Alistair Burt has come under fire for asking voters for a second referendum
Tory frontbencher Alistair Burt, who backed the Remain campaign in the run up to the 2016 in-or-out poll, launched a survey on his constituency website seeking local views on the possibility of a re-run of the historic vote on the UK’s links with Brussels.
He said he wanted to gauge opinion in his North East Bedfordshire patch after a number of constituents had contacted his office to express “anger and concern” about the progress with the country’s withdrawal from the EU.
But Eurosceptic Tory MPs accused him of breaching government policy given Theresa May’s repeated rejection of demands for a second EU referendum.
Tory MP and Leave campaigner Andrew Bridgen said: “Alistair Burt is an arch-Europhile. I hope this is not an indication of the way Government policy is heading.
We haven’t yet implemented the will of the people from the first referendum
“We haven’t yet implemented the will of the people from the first referendum.
“I am not finding anyone in North West Leicestershire asking me for a second referendum.
“In fact, I am getting a lot of Remain voters telling me that the way the negotiations are going mean we cannot stay in the EU.
“They say that Brussels would treat us as a doormat if we stayed so we have got to get out.”
Another senior Tory said: “This is a complete breach of government policy. Alistair Burt needs to be reminded of his responsibilities under the principle of government collective responsibility.
“If he wants to keep his job, he should remove this survey immediately.”
A message on Mr Burt’s website said: “As discussions on Brexit continue, I have received many emails from constituents – on both sides of the debate – angry and concerned about how this process is progressing.
“I am keen to hear your views, and would be interested to see your answers to the questions below.”
MPs have backed the People’s Vote campaign
The survey then asked constituents to answer “yes” or “no” to the question: “Do you support a further vote on the referendum?”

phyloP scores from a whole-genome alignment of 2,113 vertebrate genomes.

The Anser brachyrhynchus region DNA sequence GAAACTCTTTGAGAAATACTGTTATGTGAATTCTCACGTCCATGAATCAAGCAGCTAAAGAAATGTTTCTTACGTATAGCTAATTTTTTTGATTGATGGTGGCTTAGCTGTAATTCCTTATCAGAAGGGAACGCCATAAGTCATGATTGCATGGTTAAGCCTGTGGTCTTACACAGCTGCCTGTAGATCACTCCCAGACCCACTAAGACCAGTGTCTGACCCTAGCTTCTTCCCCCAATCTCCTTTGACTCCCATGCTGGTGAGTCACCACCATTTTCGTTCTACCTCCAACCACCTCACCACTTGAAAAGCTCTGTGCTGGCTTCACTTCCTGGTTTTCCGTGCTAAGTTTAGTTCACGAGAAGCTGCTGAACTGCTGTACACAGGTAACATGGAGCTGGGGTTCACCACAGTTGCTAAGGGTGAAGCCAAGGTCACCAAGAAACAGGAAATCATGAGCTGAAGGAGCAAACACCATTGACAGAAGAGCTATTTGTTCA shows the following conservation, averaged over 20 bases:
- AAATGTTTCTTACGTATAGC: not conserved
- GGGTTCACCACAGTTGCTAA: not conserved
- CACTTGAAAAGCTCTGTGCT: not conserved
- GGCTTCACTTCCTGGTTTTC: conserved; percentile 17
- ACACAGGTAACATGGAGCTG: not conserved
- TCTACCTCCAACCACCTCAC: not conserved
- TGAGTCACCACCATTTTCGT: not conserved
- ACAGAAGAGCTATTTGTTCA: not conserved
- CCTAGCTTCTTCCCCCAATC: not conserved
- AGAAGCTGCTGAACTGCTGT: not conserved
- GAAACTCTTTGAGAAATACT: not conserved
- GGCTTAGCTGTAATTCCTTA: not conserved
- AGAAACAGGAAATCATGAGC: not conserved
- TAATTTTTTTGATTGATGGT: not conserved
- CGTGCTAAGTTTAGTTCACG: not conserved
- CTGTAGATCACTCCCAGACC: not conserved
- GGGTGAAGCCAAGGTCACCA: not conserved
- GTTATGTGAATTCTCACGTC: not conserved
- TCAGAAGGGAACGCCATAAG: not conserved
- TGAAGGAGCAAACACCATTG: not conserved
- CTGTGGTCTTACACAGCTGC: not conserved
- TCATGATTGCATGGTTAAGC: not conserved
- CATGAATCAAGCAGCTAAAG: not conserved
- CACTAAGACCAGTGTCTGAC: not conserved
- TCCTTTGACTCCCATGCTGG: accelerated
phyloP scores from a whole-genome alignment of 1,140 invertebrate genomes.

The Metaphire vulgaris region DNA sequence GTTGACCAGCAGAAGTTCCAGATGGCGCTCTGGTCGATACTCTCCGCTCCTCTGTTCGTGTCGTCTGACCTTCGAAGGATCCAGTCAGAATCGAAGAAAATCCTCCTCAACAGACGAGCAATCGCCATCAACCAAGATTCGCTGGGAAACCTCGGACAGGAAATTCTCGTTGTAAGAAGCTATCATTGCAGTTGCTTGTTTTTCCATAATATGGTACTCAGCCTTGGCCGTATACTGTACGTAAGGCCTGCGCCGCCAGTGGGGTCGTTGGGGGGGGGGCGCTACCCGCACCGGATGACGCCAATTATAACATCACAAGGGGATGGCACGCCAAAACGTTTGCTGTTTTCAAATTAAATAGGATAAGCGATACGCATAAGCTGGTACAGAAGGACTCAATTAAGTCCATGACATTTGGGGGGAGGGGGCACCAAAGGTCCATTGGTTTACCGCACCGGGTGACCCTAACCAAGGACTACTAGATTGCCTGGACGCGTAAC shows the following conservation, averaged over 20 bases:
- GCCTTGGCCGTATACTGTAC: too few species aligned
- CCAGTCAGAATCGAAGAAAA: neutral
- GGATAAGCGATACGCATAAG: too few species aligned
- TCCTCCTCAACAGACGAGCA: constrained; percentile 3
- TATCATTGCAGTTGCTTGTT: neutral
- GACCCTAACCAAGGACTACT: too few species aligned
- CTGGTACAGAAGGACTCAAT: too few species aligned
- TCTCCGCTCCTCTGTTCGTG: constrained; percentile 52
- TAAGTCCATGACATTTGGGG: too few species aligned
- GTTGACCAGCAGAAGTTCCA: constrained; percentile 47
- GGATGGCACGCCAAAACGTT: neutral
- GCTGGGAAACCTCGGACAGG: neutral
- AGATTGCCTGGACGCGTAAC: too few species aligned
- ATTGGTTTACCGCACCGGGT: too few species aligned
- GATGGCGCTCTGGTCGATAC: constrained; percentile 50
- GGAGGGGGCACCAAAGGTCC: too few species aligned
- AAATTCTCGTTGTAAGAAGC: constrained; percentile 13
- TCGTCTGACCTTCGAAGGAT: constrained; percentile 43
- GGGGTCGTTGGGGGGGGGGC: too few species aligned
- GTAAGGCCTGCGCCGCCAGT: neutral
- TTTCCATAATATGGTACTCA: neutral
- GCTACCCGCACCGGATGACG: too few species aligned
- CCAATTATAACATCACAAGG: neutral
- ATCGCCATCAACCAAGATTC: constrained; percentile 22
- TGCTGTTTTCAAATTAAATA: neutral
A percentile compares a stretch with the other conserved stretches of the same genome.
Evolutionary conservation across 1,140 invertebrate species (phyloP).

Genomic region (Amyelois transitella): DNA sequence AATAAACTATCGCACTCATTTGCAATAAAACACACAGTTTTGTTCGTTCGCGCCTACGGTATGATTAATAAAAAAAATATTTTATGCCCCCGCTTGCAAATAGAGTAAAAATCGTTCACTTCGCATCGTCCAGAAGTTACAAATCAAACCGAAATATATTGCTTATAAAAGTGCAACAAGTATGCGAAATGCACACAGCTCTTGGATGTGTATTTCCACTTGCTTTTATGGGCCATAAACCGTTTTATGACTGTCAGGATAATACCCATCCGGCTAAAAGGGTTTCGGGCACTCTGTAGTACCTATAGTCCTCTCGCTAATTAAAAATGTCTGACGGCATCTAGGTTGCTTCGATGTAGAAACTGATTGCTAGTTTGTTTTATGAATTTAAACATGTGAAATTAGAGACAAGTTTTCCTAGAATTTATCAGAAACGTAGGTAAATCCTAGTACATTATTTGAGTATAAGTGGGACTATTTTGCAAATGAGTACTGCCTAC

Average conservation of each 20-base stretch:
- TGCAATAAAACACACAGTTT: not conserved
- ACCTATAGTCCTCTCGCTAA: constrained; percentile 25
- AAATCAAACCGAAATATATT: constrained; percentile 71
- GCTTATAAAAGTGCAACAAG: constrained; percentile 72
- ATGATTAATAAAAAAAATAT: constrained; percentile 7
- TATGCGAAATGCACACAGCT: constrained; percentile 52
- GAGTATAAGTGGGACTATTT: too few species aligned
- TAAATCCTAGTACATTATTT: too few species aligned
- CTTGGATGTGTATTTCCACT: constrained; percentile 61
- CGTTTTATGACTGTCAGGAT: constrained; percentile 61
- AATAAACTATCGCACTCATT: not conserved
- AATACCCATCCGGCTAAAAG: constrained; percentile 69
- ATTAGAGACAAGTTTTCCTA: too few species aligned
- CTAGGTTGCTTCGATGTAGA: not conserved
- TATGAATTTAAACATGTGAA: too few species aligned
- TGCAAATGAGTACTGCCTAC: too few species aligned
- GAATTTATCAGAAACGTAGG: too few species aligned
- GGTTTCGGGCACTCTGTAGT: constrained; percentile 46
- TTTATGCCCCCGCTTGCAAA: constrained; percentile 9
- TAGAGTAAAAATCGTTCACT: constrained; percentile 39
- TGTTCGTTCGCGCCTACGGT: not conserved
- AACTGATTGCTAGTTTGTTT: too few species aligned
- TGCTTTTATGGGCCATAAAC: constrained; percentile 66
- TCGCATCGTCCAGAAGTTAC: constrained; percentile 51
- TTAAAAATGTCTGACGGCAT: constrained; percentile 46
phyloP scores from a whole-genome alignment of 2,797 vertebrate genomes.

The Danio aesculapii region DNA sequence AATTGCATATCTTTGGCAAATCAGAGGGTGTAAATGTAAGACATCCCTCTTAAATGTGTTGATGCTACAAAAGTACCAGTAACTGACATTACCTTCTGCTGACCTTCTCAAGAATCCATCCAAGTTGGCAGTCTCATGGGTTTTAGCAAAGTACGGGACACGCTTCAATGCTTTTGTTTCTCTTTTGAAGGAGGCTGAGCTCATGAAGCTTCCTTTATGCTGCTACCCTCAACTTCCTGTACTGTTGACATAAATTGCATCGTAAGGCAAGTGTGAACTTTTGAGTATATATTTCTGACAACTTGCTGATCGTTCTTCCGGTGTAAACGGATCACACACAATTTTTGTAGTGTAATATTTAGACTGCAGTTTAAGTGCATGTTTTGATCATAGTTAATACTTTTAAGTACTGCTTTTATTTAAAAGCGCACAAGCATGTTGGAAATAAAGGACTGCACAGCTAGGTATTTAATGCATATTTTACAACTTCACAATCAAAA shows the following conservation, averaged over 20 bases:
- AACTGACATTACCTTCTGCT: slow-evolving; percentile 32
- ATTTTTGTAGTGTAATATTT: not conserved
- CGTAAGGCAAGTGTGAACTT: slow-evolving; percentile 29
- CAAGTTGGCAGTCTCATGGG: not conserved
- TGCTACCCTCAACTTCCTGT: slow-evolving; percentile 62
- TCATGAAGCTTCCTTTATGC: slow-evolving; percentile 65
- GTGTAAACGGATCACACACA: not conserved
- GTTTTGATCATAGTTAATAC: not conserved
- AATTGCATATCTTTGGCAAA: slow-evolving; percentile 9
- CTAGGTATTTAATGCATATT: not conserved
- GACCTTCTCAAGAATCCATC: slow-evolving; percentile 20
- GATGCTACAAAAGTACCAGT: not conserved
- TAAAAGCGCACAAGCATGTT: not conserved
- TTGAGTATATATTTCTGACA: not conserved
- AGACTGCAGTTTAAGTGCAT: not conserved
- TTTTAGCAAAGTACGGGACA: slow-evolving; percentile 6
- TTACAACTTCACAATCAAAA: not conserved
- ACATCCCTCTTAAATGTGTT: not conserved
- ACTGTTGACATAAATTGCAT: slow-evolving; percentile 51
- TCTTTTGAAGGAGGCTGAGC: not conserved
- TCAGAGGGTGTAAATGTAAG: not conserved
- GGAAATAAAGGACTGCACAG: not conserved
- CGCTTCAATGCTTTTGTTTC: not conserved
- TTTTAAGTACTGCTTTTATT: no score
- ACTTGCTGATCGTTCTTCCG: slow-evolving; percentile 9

A second question asked: “If there was a further vote, what should it cover?”
Four options were put forward by the website including a vote on the final deal, a re-run of the original referendum with in-out choices, a choice between three options of ‘hard’ Brexit, ‘soft’ Brexit or remaining in the EU, or having no further vote.
Mr Burt’s survey last night threatened to intensify the deepening Tory row over Europe.
A second EU referendum in a new survey was posted
A growing number of Eurosceptic Tories are concerned that the Prime Minister will come under pressure to grant a second referendum given the support for the move at the Westminster.
Dozens of MPs from all the main political parties have backed the People’s Vote campaign demanding a fresh poll even though both the Tory and Labour leaderships are opposed to the idea.
Following yesterday’s outcry, Mr Burt later updated his website to insist he was not in favour of a second referendum.
He wrote: “In view of the interest shown in the Brexit Survey I launched recently, I have made it clear to constituents who have written to me that I do not favour a second referendum.”
The minister went on to set out his reasons for opposing a second referendum, including the fact that no mention of a second referendum was made at the original poll in 2016.
Mr Burt also acknowledged a second referendum “would not settle the issue” and suggested a narrow vote to Remain could lead to calls for yet another poll.
“Neither the UK nor the EU benefits from prolonged, generational uncertainty of the UK seemingly unable to make its mind up,” he said
Mr Burt added: “I have made repeatedly clear that the best way forward is to recognise that the UK remains deeply but almost evenly divided on the issue of membership of the EU.
“In 40 years of support for it, I and others have not been able to persuade the UK of its merits. I remain sorry about that, but accept it.
“And there’s no going back. We should make the best of our situation and find a resolution for the best for both the UK and the EU and I am wholeheartedly behind the PM’s efforts to do so.
“However, my constituents are entitled to their opinions and I’m entitled to ask what they are, through a simple survey with a variety of options. That’s all I have sought to do, and the survey has been out for some time with no adverse comment.”
In the referendum on the UK’s membership of the EU in June 2016, 17.4million people voted to Leave the bloc while 16.1million voted to Remain.